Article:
N.C. Teachers' Union Out To Close Charter Schools
December 23, 1998
When North Carolina legislators were debating allowing charter schools two years ago, they threw in a clause requiring the schools to "reasonably reflect" the demographics of the districts they serve -- in hopes of preventing the reestablishment of white flight academies that followed desegregation a quarter-century ago. Nevertheless, more than a third of the schools are already out of compliance -- but for reasons no one expected.
- Twenty-one of the state's 60 charter schools are more than 85 percent black -- and one more is also said to be out of compliance.
- So the politically powerful North Carolina Association of Educators -- which is affiliated with the National Education Association -- plans to push the legislature to force the State Board of Education to close the mostly black schools.
- Republicans controlled the General Assembly when legislation permitting charter schools was passed, but Democrats took power in the last election, and observers say this has energized calls to force schools to comply strictly with the diversity clause.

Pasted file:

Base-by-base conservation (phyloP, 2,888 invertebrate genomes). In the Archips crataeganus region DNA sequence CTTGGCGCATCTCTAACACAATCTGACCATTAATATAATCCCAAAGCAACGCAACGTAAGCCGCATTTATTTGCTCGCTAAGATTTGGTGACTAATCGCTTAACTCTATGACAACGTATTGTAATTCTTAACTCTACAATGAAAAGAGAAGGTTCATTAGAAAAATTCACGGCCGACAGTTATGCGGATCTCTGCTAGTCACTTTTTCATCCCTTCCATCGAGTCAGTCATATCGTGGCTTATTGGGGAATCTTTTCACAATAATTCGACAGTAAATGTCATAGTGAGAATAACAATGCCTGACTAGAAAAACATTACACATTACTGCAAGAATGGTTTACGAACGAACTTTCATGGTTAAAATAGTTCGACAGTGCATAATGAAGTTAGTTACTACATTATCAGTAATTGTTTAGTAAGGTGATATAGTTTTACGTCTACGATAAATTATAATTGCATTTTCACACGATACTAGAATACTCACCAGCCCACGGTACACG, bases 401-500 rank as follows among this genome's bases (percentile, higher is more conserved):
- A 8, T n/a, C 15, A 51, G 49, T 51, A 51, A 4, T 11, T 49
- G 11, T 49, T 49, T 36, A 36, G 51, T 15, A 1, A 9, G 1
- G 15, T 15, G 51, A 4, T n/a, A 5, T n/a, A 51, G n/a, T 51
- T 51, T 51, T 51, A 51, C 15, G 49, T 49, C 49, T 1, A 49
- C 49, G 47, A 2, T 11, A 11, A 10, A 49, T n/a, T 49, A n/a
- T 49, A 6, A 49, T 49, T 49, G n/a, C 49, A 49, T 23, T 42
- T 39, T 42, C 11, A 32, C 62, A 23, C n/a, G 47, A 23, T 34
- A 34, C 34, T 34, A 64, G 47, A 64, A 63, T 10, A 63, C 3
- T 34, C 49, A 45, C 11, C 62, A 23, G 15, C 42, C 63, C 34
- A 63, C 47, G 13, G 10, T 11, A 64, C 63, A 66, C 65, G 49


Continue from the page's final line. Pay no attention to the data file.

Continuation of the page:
- More than half of all students attending charters are black, in a state where blacks make up only 30 percent of public school enrollment.
The schools in North Carolina have attracted widespread interest among African-Americans, which some politicians and educators say reflects the dissatisfaction among blacks with traditional public schools.
Around the nation, nearly two-thirds of the states have permitted charter schools, but the law governing them vary widely. Some states give control to local school districts; others, most recently New York, allow independent agencies to grant charters, thus bypassing local districts and, in some cases, local union rules.
Source: David J. Dent, "Diversity Rules Threaten North Carolina Charter Schools That Aid Blacks," New York Times, December 23, 1998.
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